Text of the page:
Matt Karlyn, an associate at Foley & Lardner in an article on SearchCIO.com states that “it is critical to make sure that the license grant [in a software license agreement] aligns precisely with how your company intends to use the software being licensed.” The scope of the license grant, as Karlyn suggests, is easily one of the most important provisions in a software license agreement – for both the vendor and the licensee.
As an example of a software license grant that allows use of the software by the licensee’s third party contractors, subsidiaries and partners, Karlyn presents the following language:
“Licensor grants Licensee a perpetual, non-exclusive, royalty free license to use the Software for its business activities. Such business activities include, but are not limited to, the right of Licensee and its parents, and their respective affiliates, subsidiaries, subcontractors (including outsourcers), and partners to access and use the Software.”
As a vendor, you should think twice before adopting similar language. First the above language allows the licensee to provide access to unidentified third parties with which the vendor has no contractual relationship. In the event of an unauthorized disclosure or use of the software by one of these third parties, the vendor has no ability enforce the license agreement against these third parties. In fact, it’s unlikely that the vendor will even know which third parties are using its software since the grant has no language obligating the licensee to identify the third parties to which it is providing access. Further, it’s unlikely that the vendor can even look to the licensee to stop the unauthorized use or access of the third parties.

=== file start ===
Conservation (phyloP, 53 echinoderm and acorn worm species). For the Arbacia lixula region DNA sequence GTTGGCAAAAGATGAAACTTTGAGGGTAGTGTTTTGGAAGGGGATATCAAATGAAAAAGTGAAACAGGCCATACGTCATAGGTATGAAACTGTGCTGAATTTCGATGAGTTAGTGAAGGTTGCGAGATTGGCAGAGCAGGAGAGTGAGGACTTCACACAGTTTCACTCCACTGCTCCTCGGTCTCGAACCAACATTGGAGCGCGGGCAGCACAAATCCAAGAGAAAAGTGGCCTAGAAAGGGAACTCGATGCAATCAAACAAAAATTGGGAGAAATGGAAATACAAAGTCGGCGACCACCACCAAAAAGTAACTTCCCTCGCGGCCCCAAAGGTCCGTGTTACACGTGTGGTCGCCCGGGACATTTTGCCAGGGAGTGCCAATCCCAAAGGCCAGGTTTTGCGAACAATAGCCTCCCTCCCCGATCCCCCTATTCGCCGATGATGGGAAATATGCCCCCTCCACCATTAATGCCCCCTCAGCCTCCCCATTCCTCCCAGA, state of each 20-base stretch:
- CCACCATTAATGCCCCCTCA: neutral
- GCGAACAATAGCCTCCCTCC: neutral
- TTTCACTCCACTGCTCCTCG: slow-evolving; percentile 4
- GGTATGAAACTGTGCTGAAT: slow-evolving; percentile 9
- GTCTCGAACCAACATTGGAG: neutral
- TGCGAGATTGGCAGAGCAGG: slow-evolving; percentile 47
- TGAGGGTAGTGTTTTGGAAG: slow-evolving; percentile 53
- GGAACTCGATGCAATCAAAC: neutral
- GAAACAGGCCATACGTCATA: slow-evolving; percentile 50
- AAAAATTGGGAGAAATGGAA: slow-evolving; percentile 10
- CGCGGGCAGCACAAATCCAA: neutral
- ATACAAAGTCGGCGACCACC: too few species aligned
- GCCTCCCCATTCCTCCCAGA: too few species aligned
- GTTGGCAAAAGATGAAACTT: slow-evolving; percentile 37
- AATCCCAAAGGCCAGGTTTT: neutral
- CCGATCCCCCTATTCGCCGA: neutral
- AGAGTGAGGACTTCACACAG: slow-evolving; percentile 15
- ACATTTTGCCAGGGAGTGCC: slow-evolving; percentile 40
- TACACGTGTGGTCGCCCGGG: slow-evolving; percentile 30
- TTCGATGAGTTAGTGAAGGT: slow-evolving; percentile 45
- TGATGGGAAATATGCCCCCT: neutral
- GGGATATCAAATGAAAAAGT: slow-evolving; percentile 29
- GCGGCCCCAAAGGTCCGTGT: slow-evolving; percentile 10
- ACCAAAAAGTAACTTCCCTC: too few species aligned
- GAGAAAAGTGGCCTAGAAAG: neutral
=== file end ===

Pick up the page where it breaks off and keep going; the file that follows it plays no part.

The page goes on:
Also, issues regarding indemnification, warranties and representations are not addressed. It is the licensee that is seeking an expansion of the license grant to allow third parties to access the vendor’s software. In such a case it is not unreasonable to ask the licensee to accept some responsibility for the acts of third parties it is allowing to access the software.
It is reasonable for a vendor to ask the licensee: (i) to require that each third party agree in writing to be bound by the terms of the license agreement; (ii) assist the vendor with enforcement of the license agreement against those third parties; and (iii) indemnify the vendor for any unauthorized use by third parties allowed to access the software.
The goal in any software license agreement negotiation should be to end up with a license agreement that fairly addresses the reasonable concerns of both the licensee and vendor.
As a licensee you want a software agreement that is manageable and allows you the flexibility to use the software in the way that best suits your business needs. As a vendor you want to maintain reasonable control over your intellectual property and be compensated for expanded use of that intellectual property.